Pressing Issues: Political 'Boss' Rocks the Vote

Editor & Publisher, 2004-10-26, by: Greg Mitchell
Thirty-two years ago, when I spent time in Sing Sing Prison with Bruce Springsteen, just about the last thing I expected was that Bruce would one day become a famous political activist and media critic. Then again, I couldn't imagine antiwar vet John Kerry running against a son of George H.W. Bush for president, either.

Springsteen has been a true force in the press lately: penning Op- Ed pieces, critiquing the media in Rolling Stone, revealing that he gets "sustenance" from Paul Krugman and Maureen Dowd, and leading a concert tour that sparked controversy in newsrooms when editors asked staffers to stay away from these partisan fund-raisers. That didn't stop the same newspapers from covering the shows when Bruce came to town.

Maybe Bruce should be invited to the next ASNE and NAA national conventions, even if he doesn't offer to play "The Star-Spangled Banner," as he did while stumping for Kerry in October.

Naturally, all of this activity has made Springsteen a target for those who have long disliked him, and even for some of his fans who wish he'd just shut up and strum. Last month, when we ran a piece on E&P Online quoting from his comments about the press in Rolling Stone, we got a rousing e-mail response.

Scott W. Smith wrote: "A freaking rock 'n' roller with a political bent: the two are fire and water. Tell Springsteen to stuff his political opinions up his snare drum."

Wayne Schei asked: "Who on earth made Springsteen an expert on the media? He's a musician, for crying out loud. I know a lot of them, and while very talented at what they do, they don't have time for much other than their music and recreation."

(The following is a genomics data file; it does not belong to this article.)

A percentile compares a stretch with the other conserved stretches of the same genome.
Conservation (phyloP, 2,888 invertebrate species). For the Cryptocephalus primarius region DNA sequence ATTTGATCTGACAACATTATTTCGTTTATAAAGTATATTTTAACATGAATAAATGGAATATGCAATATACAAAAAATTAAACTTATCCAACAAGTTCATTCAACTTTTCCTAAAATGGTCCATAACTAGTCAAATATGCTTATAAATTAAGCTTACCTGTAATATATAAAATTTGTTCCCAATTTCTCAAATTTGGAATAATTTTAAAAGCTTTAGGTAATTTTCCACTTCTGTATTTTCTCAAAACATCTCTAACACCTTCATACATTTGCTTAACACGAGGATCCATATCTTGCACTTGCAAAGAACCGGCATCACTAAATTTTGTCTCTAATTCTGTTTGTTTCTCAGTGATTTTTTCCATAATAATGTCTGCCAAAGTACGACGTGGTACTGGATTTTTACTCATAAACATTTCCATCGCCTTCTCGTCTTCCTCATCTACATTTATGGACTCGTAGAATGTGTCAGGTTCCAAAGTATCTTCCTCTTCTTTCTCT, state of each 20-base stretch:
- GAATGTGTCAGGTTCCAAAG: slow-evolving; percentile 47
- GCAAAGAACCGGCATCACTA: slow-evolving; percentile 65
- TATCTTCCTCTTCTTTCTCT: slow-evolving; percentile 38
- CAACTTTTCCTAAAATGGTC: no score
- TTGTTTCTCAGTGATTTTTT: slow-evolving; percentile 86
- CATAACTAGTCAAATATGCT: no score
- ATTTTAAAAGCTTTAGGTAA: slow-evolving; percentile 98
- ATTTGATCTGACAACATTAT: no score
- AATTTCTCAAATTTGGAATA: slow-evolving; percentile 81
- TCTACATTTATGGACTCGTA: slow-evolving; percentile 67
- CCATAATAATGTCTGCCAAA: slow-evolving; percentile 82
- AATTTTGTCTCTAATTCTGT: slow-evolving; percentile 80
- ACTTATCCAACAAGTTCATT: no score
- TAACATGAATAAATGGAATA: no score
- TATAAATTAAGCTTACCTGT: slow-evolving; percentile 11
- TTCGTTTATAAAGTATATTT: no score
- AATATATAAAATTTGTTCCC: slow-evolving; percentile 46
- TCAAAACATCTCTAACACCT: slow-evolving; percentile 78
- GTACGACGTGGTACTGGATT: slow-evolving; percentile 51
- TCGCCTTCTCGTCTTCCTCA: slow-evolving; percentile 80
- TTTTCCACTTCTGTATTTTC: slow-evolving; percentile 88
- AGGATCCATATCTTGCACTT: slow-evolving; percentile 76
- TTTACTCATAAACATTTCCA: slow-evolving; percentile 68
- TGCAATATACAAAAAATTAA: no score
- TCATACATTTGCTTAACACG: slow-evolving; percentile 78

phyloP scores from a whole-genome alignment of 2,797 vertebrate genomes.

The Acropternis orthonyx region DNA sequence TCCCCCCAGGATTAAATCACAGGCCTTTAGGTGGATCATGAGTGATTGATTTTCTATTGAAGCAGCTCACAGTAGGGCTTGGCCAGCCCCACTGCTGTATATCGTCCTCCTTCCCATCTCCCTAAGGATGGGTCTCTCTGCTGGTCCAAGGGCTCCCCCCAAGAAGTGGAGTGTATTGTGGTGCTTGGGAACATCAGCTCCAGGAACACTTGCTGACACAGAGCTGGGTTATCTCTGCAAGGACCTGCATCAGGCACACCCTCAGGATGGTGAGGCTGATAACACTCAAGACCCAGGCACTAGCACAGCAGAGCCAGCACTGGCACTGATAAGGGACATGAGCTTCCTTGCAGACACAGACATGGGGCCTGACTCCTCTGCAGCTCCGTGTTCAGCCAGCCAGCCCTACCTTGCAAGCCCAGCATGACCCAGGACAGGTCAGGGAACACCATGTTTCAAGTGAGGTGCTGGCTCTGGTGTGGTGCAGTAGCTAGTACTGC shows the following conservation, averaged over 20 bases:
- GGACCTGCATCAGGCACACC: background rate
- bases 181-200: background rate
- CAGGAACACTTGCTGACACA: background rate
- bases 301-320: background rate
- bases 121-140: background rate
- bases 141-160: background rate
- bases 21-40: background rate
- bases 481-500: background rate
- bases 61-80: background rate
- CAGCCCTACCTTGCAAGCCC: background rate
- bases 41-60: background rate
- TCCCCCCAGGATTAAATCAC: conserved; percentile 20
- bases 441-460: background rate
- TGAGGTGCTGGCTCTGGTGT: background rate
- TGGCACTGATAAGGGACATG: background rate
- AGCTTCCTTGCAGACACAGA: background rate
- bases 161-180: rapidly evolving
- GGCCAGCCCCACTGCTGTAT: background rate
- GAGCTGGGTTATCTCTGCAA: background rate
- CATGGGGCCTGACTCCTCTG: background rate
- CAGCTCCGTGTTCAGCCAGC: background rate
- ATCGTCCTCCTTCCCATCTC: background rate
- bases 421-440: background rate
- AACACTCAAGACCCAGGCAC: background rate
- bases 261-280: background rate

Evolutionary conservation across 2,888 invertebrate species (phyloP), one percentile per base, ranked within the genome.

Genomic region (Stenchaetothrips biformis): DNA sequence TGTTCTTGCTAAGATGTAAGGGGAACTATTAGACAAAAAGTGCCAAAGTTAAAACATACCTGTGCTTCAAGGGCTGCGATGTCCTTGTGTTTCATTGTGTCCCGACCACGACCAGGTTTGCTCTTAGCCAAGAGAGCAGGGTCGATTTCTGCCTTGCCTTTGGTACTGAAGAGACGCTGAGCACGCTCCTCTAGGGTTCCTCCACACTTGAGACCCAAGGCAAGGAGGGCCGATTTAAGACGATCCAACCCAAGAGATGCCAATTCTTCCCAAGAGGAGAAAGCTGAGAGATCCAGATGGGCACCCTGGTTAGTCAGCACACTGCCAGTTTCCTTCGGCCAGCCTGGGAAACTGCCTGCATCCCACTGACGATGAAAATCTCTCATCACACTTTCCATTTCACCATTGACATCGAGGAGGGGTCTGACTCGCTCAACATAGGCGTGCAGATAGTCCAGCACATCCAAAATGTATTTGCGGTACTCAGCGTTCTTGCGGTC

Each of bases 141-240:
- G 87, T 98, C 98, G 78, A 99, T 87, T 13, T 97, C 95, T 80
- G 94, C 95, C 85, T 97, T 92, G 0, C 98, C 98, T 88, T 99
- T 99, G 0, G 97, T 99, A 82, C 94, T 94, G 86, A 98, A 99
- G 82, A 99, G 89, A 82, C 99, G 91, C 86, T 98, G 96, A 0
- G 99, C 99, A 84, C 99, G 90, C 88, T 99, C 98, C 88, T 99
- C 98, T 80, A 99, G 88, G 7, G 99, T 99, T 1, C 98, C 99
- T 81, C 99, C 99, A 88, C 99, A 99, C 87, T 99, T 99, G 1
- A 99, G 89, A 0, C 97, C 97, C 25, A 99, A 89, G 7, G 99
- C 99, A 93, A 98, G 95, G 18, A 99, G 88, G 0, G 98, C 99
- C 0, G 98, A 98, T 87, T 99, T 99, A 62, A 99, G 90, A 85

Frank Brown added: "Now that we know that Springsteen feels Mo Dowd and Krugman are the truth tellers, we really understand where Bruce's truths come from." But Karen Becker had a solution: "Springsteen says the press has let the country down? He needs to be informed ? he needs to watch Fox News. Fox Rox!"

And this from Allen O'Donnell: "Do tell the fellow with the guitar that HE is letting the nation down. Some call him the Boss ? not unlike Bossie the Cow, I suppose."

When I met the fellow with the guitar almost 32 years ago, he wasn't anyone's boss, except to members of the just-assembled E Street Band. Springsteen had recorded but not released his first album, Greetings from Asbury Park, and his manager Mike Appel (who he later sued) had a bright idea for provoking some early publicity: invite a few New York City writers to catch the band's debut, a gig at Sing Sing Prison up in Ossining, N.Y. Talk about a captive audience!

Never having stepped inside a prison, and aware that Bruce was being billed as the latest "new Dylan," I readily accepted. So did my magazine colleague Peter Knobler. We were the only suckers who did.

The following morning, we met Bruce and band in the back of van near the West Side Highway, and trucked on up to the penitentiary. It was Dec. 7, 1972. Bruce went over well with the convicts once he dropped the folk-rock and played R&B covers, such as Buddy Miles' immortal "Them Changes," with Clarence Clemons out front (for protection).

At the close, Bruce offered one of the funniest lines I've ever heard from the stage, addressing the inmates like it was the end of a high school assembly. "When this is over," Bruce said, "you can all go home."

That night, Bruce and the guys played a proper set at Kenny's Castaways in New York. About a dozen curiosity-seekers showed up. Peter and I finally got to hear Bruce's original material. A few days later we wrote the first-ever article about the singer for a national publication. It was a ridiculous 6,000 words long, with the cover line: "Who is Bruce Springsteen, and Why Are We Saying These Wonderful Things About Him?"

For years, I remained friends with Bruce and never heard a "political" word out of him. The idea of him becoming an activist was laughable. But for youngsters who think he's only turning political now: The truth is, he started sliding to the left in 1979 with the "No Nukes" concert. Throughout the 1980s he performed countless benefits for Vietnam vets, food banks, and other working-class causes.

By then, we had drifted apart, but we met again backstage during his politicized "Tom Joad" tour in 1996. He still seemed like the old Bruce, just with a bigger heart, and wallet. So there's only one thing new about this year's cash-and-Kerry tour: Bruce is now running on the backstreets of electoral politics.